Admiralty Constabulary

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"Royal Marine Police" redirects here. For the military police of the Royal Marines, see Royal Marines Police.

The Admiralty Constabulary, known as the Royal Marine Police from 1934 to 1949, was a police force in the United Kingdom formed under the Special Constables Act 1923 which existed from 1934 to 1971.

The Constabulary can trace its history back to 1686 when the Royal Navy needed an organisation to prevent dockyard crime. So the Secretary to the Admiralty - Samuel Pepys, the diarist - formed a force of 'porters, rounders, warders and watchmen' to guard the Naval Yards. Porters identified and escorted visitors, rounders patrolled the yard, warders were responsible for the keys and backed up the porters at the gates, and the part-time watchmen guarded buildings and areas by night.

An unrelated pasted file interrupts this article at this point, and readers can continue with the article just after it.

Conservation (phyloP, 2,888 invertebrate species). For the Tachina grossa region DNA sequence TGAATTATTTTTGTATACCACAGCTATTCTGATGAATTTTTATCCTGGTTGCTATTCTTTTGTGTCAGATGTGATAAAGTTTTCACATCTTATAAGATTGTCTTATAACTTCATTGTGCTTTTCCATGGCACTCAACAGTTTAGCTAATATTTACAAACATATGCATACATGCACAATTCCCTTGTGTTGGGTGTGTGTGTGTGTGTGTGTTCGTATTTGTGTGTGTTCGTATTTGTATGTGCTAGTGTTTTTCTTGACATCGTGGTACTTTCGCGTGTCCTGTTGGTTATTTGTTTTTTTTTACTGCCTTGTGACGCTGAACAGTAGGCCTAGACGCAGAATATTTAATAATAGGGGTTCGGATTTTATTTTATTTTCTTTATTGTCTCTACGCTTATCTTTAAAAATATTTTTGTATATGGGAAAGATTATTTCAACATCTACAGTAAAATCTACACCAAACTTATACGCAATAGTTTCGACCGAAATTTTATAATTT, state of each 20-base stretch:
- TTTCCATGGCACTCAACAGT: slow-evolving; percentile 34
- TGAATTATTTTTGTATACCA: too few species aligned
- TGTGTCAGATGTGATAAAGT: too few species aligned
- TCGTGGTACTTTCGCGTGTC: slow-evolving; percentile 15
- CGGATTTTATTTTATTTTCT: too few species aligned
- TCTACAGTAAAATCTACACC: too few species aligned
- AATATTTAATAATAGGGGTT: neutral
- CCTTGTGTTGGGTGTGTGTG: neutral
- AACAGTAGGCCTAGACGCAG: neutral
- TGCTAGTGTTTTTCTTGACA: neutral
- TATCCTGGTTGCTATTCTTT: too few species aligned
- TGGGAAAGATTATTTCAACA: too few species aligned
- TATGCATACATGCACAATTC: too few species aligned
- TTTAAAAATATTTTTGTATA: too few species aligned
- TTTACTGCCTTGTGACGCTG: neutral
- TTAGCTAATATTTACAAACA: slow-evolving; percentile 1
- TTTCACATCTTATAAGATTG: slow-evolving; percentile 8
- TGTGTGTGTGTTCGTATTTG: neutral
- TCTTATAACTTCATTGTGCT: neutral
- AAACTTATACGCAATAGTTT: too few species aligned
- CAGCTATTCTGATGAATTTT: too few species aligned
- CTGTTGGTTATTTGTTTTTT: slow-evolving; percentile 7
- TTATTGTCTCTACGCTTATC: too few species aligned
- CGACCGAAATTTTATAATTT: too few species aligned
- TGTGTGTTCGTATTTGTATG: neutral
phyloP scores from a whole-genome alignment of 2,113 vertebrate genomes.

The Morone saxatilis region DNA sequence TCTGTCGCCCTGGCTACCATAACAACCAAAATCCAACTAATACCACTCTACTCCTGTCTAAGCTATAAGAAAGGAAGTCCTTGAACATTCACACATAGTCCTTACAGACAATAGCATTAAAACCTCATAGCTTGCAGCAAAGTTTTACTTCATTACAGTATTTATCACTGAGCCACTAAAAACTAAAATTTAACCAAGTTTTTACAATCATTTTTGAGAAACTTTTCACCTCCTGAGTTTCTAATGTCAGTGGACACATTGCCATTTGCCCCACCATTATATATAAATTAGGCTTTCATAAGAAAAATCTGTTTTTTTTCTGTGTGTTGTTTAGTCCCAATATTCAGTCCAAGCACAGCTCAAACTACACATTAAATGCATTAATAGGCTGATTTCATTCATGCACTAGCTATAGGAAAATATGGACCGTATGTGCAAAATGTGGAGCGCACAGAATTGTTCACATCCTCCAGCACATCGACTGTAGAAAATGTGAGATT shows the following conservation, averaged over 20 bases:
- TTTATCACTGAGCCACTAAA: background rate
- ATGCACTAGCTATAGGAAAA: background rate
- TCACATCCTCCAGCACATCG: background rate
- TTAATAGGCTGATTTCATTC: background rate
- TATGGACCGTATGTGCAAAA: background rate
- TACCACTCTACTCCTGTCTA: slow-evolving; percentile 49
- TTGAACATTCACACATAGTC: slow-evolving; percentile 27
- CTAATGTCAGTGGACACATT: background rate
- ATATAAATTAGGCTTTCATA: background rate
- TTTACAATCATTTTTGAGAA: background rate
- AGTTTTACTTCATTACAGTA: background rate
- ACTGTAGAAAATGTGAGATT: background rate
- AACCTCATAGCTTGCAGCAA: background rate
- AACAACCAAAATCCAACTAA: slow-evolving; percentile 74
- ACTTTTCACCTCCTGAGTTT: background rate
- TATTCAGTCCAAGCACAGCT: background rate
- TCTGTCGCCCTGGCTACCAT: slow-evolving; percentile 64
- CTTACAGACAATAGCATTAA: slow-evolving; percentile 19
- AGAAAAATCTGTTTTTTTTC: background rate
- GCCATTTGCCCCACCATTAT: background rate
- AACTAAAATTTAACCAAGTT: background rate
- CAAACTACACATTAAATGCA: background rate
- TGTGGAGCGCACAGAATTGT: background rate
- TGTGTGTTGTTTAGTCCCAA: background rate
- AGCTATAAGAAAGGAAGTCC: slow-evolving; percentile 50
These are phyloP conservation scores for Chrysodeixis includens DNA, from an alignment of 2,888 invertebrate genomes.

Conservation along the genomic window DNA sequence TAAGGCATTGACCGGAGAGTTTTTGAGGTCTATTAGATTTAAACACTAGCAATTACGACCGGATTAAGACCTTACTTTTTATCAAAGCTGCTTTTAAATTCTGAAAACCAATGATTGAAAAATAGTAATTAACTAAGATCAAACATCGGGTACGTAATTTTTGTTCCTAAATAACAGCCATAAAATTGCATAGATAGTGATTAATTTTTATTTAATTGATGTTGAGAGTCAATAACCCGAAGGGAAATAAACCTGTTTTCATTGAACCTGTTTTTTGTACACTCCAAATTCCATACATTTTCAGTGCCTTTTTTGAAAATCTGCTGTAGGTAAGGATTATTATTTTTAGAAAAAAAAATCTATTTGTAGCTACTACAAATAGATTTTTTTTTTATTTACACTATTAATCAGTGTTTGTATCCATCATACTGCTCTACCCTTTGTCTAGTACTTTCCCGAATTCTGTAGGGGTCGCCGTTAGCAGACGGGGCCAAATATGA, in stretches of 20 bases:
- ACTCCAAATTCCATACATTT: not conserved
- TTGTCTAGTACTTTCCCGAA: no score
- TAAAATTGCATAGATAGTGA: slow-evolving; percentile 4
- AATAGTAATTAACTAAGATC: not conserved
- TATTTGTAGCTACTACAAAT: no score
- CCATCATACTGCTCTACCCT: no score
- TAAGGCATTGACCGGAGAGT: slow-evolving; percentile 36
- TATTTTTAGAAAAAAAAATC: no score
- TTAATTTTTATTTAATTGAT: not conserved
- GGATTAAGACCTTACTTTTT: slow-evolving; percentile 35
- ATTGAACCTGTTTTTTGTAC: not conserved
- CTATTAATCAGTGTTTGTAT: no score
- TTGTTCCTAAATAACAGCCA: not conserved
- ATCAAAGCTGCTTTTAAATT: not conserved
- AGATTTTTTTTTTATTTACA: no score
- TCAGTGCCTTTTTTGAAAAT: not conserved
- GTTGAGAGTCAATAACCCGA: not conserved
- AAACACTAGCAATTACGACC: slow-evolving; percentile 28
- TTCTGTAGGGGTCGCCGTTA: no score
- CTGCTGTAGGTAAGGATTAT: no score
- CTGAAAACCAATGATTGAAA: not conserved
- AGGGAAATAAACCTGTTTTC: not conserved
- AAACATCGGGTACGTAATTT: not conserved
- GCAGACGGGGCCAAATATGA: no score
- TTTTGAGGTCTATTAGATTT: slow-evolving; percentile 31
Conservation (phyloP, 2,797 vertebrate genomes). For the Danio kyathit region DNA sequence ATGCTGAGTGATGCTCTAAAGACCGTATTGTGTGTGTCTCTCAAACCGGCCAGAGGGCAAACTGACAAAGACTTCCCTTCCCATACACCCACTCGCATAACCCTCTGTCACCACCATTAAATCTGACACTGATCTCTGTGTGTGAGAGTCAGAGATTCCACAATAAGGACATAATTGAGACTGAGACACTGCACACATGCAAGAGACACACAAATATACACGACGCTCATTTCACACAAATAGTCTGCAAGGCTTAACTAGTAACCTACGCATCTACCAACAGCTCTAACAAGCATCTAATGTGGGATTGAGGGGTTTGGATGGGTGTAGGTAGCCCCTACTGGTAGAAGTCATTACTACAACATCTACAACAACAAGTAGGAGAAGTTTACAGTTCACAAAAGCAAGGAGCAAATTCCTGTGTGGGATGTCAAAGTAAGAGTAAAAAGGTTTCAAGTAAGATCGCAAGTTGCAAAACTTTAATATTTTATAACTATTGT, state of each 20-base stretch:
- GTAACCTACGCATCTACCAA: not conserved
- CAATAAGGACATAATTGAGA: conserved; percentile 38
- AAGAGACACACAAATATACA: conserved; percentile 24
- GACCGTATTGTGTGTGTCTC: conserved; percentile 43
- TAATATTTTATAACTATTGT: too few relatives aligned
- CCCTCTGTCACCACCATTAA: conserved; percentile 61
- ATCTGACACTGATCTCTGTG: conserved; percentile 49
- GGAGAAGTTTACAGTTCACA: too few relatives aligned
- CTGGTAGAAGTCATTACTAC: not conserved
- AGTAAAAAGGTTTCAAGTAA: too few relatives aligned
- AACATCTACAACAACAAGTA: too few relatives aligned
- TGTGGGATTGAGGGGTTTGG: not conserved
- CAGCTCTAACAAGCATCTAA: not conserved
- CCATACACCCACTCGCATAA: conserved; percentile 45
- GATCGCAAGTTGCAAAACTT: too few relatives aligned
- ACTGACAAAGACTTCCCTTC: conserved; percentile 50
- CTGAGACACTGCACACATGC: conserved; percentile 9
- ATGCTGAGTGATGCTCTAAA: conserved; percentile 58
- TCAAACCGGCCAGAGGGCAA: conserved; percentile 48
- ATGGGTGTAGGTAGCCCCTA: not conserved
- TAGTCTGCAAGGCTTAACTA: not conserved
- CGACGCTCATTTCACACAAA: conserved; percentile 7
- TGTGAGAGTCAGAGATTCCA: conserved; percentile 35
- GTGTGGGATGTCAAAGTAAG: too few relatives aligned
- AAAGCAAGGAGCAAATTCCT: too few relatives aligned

In 1834 this force became the first dockyard police, with full police powers within the dockyards, and acting as policemen over offences committed by employees and Naval personnel within a radius of five miles of the yard. Rewards for obtaining convictions quickly led to corruption, so the force was 'cleaned up' and then abolished. The Metropolitan Police took over, and senior Naval officers became magistrates. The Royal Marine Police was formed in 1934 and subsequent changes led in 1949 to the Admiralty Constabulary being created.

The Admiralty Constabulary amalgamated with the Army Department Constabulary and the Air Force Department Constabulary in 1971 to form the Ministry of Defence Police.

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